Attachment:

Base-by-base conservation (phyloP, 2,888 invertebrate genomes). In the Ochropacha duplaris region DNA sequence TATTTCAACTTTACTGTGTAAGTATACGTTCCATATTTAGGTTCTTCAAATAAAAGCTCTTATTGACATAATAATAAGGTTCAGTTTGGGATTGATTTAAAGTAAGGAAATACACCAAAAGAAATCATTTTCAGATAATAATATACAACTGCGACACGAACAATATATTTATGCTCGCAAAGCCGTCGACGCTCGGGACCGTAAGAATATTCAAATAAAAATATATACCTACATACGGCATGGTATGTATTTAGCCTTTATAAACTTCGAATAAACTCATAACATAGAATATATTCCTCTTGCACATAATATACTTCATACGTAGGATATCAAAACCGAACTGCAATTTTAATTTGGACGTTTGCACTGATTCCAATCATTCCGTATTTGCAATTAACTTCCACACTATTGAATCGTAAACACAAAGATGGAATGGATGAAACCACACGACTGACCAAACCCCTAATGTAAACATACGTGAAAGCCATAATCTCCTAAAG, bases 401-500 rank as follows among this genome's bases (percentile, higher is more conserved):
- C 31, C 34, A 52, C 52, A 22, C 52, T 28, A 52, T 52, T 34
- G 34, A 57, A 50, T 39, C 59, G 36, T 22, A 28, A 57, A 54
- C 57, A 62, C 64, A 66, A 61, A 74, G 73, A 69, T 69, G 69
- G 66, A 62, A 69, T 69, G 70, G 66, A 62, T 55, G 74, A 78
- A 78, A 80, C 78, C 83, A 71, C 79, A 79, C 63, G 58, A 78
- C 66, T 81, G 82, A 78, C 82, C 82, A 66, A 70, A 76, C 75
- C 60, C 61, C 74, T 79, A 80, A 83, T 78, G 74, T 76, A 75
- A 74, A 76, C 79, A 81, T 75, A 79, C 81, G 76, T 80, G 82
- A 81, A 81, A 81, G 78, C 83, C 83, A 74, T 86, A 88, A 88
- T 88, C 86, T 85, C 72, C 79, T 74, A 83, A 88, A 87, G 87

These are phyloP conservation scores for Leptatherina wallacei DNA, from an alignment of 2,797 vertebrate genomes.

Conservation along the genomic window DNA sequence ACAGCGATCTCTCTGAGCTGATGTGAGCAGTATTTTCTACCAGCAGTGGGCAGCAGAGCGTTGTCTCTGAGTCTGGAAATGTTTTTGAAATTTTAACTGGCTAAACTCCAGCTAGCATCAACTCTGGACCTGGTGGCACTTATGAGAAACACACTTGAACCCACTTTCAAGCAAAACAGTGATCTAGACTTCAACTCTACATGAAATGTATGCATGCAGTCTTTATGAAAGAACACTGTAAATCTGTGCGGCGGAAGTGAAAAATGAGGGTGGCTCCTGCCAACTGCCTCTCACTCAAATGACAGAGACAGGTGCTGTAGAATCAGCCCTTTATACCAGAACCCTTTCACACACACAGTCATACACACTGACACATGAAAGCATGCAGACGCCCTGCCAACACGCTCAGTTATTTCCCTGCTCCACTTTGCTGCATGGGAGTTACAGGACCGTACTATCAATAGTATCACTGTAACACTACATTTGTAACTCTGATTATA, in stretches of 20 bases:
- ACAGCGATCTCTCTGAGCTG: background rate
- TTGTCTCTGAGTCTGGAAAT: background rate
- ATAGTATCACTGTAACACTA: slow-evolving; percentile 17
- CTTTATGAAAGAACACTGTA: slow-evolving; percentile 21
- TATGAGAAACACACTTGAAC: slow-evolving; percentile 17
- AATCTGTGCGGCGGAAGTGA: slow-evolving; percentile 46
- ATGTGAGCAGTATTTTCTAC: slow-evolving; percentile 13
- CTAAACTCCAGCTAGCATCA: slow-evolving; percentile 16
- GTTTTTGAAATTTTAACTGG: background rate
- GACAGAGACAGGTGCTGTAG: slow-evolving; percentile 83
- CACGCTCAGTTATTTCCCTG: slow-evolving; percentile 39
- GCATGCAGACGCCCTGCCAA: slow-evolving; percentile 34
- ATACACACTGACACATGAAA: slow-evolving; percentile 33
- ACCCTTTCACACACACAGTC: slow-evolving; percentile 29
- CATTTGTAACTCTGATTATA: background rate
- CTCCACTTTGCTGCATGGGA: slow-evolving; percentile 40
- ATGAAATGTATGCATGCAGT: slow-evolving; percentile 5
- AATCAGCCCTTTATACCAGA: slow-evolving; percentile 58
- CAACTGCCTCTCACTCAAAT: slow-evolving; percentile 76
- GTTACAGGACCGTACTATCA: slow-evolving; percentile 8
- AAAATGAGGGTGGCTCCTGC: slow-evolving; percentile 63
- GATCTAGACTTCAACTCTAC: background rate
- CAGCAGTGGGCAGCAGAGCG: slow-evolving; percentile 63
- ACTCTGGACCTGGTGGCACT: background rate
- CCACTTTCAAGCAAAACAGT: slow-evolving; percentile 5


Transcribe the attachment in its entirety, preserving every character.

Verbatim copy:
Base-by-base conservation (phyloP, 2,888 invertebrate genomes). In the Ochropacha duplaris region DNA sequence TATTTCAACTTTACTGTGTAAGTATACGTTCCATATTTAGGTTCTTCAAATAAAAGCTCTTATTGACATAATAATAAGGTTCAGTTTGGGATTGATTTAAAGTAAGGAAATACACCAAAAGAAATCATTTTCAGATAATAATATACAACTGCGACACGAACAATATATTTATGCTCGCAAAGCCGTCGACGCTCGGGACCGTAAGAATATTCAAATAAAAATATATACCTACATACGGCATGGTATGTATTTAGCCTTTATAAACTTCGAATAAACTCATAACATAGAATATATTCCTCTTGCACATAATATACTTCATACGTAGGATATCAAAACCGAACTGCAATTTTAATTTGGACGTTTGCACTGATTCCAATCATTCCGTATTTGCAATTAACTTCCACACTATTGAATCGTAAACACAAAGATGGAATGGATGAAACCACACGACTGACCAAACCCCTAATGTAAACATACGTGAAAGCCATAATCTCCTAAAG, bases 401-500 rank as follows among this genome's bases (percentile, higher is more conserved):
- C 31, C 34, A 52, C 52, A 22, C 52, T 28, A 52, T 52, T 34
- G 34, A 57, A 50, T 39, C 59, G 36, T 22, A 28, A 57, A 54
- C 57, A 62, C 64, A 66, A 61, A 74, G 73, A 69, T 69, G 69
- G 66, A 62, A 69, T 69, G 70, G 66, A 62, T 55, G 74, A 78
- A 78, A 80, C 78, C 83, A 71, C 79, A 79, C 63, G 58, A 78
- C 66, T 81, G 82, A 78, C 82, C 82, A 66, A 70, A 76, C 75
- C 60, C 61, C 74, T 79, A 80, A 83, T 78, G 74, T 76, A 75
- A 74, A 76, C 79, A 81, T 75, A 79, C 81, G 76, T 80, G 82
- A 81, A 81, A 81, G 78, C 83, C 83, A 74, T 86, A 88, A 88
- T 88, C 86, T 85, C 72, C 79, T 74, A 83, A 88, A 87, G 87

These are phyloP conservation scores for Leptatherina wallacei DNA, from an alignment of 2,797 vertebrate genomes.

Conservation along the genomic window DNA sequence ACAGCGATCTCTCTGAGCTGATGTGAGCAGTATTTTCTACCAGCAGTGGGCAGCAGAGCGTTGTCTCTGAGTCTGGAAATGTTTTTGAAATTTTAACTGGCTAAACTCCAGCTAGCATCAACTCTGGACCTGGTGGCACTTATGAGAAACACACTTGAACCCACTTTCAAGCAAAACAGTGATCTAGACTTCAACTCTACATGAAATGTATGCATGCAGTCTTTATGAAAGAACACTGTAAATCTGTGCGGCGGAAGTGAAAAATGAGGGTGGCTCCTGCCAACTGCCTCTCACTCAAATGACAGAGACAGGTGCTGTAGAATCAGCCCTTTATACCAGAACCCTTTCACACACACAGTCATACACACTGACACATGAAAGCATGCAGACGCCCTGCCAACACGCTCAGTTATTTCCCTGCTCCACTTTGCTGCATGGGAGTTACAGGACCGTACTATCAATAGTATCACTGTAACACTACATTTGTAACTCTGATTATA, in stretches of 20 bases:
- ACAGCGATCTCTCTGAGCTG: background rate
- TTGTCTCTGAGTCTGGAAAT: background rate
- ATAGTATCACTGTAACACTA: slow-evolving; percentile 17
- CTTTATGAAAGAACACTGTA: slow-evolving; percentile 21
- TATGAGAAACACACTTGAAC: slow-evolving; percentile 17
- AATCTGTGCGGCGGAAGTGA: slow-evolving; percentile 46
- ATGTGAGCAGTATTTTCTAC: slow-evolving; percentile 13
- CTAAACTCCAGCTAGCATCA: slow-evolving; percentile 16
- GTTTTTGAAATTTTAACTGG: background rate
- GACAGAGACAGGTGCTGTAG: slow-evolving; percentile 83
- CACGCTCAGTTATTTCCCTG: slow-evolving; percentile 39
- GCATGCAGACGCCCTGCCAA: slow-evolving; percentile 34
- ATACACACTGACACATGAAA: slow-evolving; percentile 33
- ACCCTTTCACACACACAGTC: slow-evolving; percentile 29
- CATTTGTAACTCTGATTATA: background rate
- CTCCACTTTGCTGCATGGGA: slow-evolving; percentile 40
- ATGAAATGTATGCATGCAGT: slow-evolving; percentile 5
- AATCAGCCCTTTATACCAGA: slow-evolving; percentile 58
- CAACTGCCTCTCACTCAAAT: slow-evolving; percentile 76
- GTTACAGGACCGTACTATCA: slow-evolving; percentile 8
- AAAATGAGGGTGGCTCCTGC: slow-evolving; percentile 63
- GATCTAGACTTCAACTCTAC: background rate
- CAGCAGTGGGCAGCAGAGCG: slow-evolving; percentile 63
- ACTCTGGACCTGGTGGCACT: background rate
- CCACTTTCAAGCAAAACAGT: slow-evolving; percentile 5